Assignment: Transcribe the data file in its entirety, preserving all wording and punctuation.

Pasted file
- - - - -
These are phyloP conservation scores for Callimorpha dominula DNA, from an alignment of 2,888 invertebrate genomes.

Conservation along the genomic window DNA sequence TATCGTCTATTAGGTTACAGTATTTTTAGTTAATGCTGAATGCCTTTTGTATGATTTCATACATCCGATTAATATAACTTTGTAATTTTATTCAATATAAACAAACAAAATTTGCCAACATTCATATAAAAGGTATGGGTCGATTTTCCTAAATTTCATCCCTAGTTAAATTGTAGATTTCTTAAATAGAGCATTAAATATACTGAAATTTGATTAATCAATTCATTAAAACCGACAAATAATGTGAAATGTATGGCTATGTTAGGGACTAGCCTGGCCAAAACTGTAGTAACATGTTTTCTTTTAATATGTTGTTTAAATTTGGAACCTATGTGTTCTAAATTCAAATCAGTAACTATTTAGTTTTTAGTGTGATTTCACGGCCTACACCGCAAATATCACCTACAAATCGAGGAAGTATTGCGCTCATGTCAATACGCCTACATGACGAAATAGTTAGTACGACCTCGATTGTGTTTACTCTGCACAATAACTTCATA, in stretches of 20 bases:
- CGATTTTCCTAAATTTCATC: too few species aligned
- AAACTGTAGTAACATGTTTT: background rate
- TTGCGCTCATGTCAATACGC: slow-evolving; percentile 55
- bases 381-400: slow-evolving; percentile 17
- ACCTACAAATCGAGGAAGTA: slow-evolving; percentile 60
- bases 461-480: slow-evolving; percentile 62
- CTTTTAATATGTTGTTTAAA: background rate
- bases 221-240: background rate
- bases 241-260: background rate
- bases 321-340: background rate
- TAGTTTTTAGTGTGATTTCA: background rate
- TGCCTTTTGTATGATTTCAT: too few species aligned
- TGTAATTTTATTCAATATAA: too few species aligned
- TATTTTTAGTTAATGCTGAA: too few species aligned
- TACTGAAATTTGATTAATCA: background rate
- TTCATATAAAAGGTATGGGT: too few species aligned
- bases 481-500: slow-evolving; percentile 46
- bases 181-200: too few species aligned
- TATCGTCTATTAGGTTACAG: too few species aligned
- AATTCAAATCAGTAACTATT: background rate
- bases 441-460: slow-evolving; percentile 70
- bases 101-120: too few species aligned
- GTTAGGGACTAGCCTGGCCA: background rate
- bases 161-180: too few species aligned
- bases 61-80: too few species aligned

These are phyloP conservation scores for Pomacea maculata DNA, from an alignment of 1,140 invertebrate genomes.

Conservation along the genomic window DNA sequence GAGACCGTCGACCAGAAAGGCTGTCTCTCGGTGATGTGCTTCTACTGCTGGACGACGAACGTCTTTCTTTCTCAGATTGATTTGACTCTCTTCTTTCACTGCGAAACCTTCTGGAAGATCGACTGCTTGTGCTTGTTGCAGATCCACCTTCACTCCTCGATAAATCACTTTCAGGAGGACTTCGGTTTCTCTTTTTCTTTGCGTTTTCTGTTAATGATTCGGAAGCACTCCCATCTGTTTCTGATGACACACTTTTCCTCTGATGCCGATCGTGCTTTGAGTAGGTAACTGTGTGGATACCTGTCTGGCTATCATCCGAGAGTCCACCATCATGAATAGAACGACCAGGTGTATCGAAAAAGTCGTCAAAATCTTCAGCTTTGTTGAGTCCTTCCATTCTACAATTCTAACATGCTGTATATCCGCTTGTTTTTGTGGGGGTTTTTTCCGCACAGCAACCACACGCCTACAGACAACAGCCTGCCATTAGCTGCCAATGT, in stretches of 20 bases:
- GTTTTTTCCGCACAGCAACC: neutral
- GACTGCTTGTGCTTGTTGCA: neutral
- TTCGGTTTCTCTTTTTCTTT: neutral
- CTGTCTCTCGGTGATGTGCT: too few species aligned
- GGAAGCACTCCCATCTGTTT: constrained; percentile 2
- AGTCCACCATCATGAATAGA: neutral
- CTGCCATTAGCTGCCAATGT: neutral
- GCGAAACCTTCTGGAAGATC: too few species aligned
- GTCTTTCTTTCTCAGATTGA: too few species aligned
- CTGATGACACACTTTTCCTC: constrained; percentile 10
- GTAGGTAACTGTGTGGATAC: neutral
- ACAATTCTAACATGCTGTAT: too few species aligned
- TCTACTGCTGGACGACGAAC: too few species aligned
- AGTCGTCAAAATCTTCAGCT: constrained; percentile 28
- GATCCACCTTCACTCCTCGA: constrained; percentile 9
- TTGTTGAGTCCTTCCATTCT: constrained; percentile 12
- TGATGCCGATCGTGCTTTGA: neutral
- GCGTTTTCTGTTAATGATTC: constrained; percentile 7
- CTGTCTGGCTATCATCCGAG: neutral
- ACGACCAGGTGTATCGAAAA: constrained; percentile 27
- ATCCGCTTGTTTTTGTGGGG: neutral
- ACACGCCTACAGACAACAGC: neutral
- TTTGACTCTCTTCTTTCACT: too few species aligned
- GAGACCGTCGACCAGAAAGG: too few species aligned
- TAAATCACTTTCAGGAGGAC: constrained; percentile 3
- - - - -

These are phyloP conservation scores for Callimorpha dominula DNA, from an alignment of 2,888 invertebrate genomes.

Conservation along the genomic window DNA sequence TATCGTCTATTAGGTTACAGTATTTTTAGTTAATGCTGAATGCCTTTTGTATGATTTCATACATCCGATTAATATAACTTTGTAATTTTATTCAATATAAACAAACAAAATTTGCCAACATTCATATAAAAGGTATGGGTCGATTTTCCTAAATTTCATCCCTAGTTAAATTGTAGATTTCTTAAATAGAGCATTAAATATACTGAAATTTGATTAATCAATTCATTAAAACCGACAAATAATGTGAAATGTATGGCTATGTTAGGGACTAGCCTGGCCAAAACTGTAGTAACATGTTTTCTTTTAATATGTTGTTTAAATTTGGAACCTATGTGTTCTAAATTCAAATCAGTAACTATTTAGTTTTTAGTGTGATTTCACGGCCTACACCGCAAATATCACCTACAAATCGAGGAAGTATTGCGCTCATGTCAATACGCCTACATGACGAAATAGTTAGTACGACCTCGATTGTGTTTACTCTGCACAATAACTTCATA, in stretches of 20 bases:
- CGATTTTCCTAAATTTCATC: too few species aligned
- AAACTGTAGTAACATGTTTT: background rate
- TTGCGCTCATGTCAATACGC: slow-evolving; percentile 55
- bases 381-400: slow-evolving; percentile 17
- ACCTACAAATCGAGGAAGTA: slow-evolving; percentile 60
- bases 461-480: slow-evolving; percentile 62
- CTTTTAATATGTTGTTTAAA: background rate
- bases 221-240: background rate
- bases 241-260: background rate
- bases 321-340: background rate
- TAGTTTTTAGTGTGATTTCA: background rate
- TGCCTTTTGTATGATTTCAT: too few species aligned
- TGTAATTTTATTCAATATAA: too few species aligned
- TATTTTTAGTTAATGCTGAA: too few species aligned
- TACTGAAATTTGATTAATCA: background rate
- TTCATATAAAAGGTATGGGT: too few species aligned
- bases 481-500: slow-evolving; percentile 46
- bases 181-200: too few species aligned
- TATCGTCTATTAGGTTACAG: too few species aligned
- AATTCAAATCAGTAACTATT: background rate
- bases 441-460: slow-evolving; percentile 70
- bases 101-120: too few species aligned
- GTTAGGGACTAGCCTGGCCA: background rate
- bases 161-180: too few species aligned
- bases 61-80: too few species aligned

These are phyloP conservation scores for Pomacea maculata DNA, from an alignment of 1,140 invertebrate genomes.

Conservation along the genomic window DNA sequence GAGACCGTCGACCAGAAAGGCTGTCTCTCGGTGATGTGCTTCTACTGCTGGACGACGAACGTCTTTCTTTCTCAGATTGATTTGACTCTCTTCTTTCACTGCGAAACCTTCTGGAAGATCGACTGCTTGTGCTTGTTGCAGATCCACCTTCACTCCTCGATAAATCACTTTCAGGAGGACTTCGGTTTCTCTTTTTCTTTGCGTTTTCTGTTAATGATTCGGAAGCACTCCCATCTGTTTCTGATGACACACTTTTCCTCTGATGCCGATCGTGCTTTGAGTAGGTAACTGTGTGGATACCTGTCTGGCTATCATCCGAGAGTCCACCATCATGAATAGAACGACCAGGTGTATCGAAAAAGTCGTCAAAATCTTCAGCTTTGTTGAGTCCTTCCATTCTACAATTCTAACATGCTGTATATCCGCTTGTTTTTGTGGGGGTTTTTTCCGCACAGCAACCACACGCCTACAGACAACAGCCTGCCATTAGCTGCCAATGT, in stretches of 20 bases:
- GTTTTTTCCGCACAGCAACC: neutral
- GACTGCTTGTGCTTGTTGCA: neutral
- TTCGGTTTCTCTTTTTCTTT: neutral
- CTGTCTCTCGGTGATGTGCT: too few species aligned
- GGAAGCACTCCCATCTGTTT: constrained; percentile 2
- AGTCCACCATCATGAATAGA: neutral
- CTGCCATTAGCTGCCAATGT: neutral
- GCGAAACCTTCTGGAAGATC: too few species aligned
- GTCTTTCTTTCTCAGATTGA: too few species aligned
- CTGATGACACACTTTTCCTC: constrained; percentile 10
- GTAGGTAACTGTGTGGATAC: neutral
- ACAATTCTAACATGCTGTAT: too few species aligned
- TCTACTGCTGGACGACGAAC: too few species aligned
- AGTCGTCAAAATCTTCAGCT: constrained; percentile 28
- GATCCACCTTCACTCCTCGA: constrained; percentile 9
- TTGTTGAGTCCTTCCATTCT: constrained; percentile 12
- TGATGCCGATCGTGCTTTGA: neutral
- GCGTTTTCTGTTAATGATTC: constrained; percentile 7
- CTGTCTGGCTATCATCCGAG: neutral
- ACGACCAGGTGTATCGAAAA: constrained; percentile 27
- ATCCGCTTGTTTTTGTGGGG: neutral
- ACACGCCTACAGACAACAGC: neutral
- TTTGACTCTCTTCTTTCACT: too few species aligned
- GAGACCGTCGACCAGAAAGG: too few species aligned
- TAAATCACTTTCAGGAGGAC: constrained; percentile 3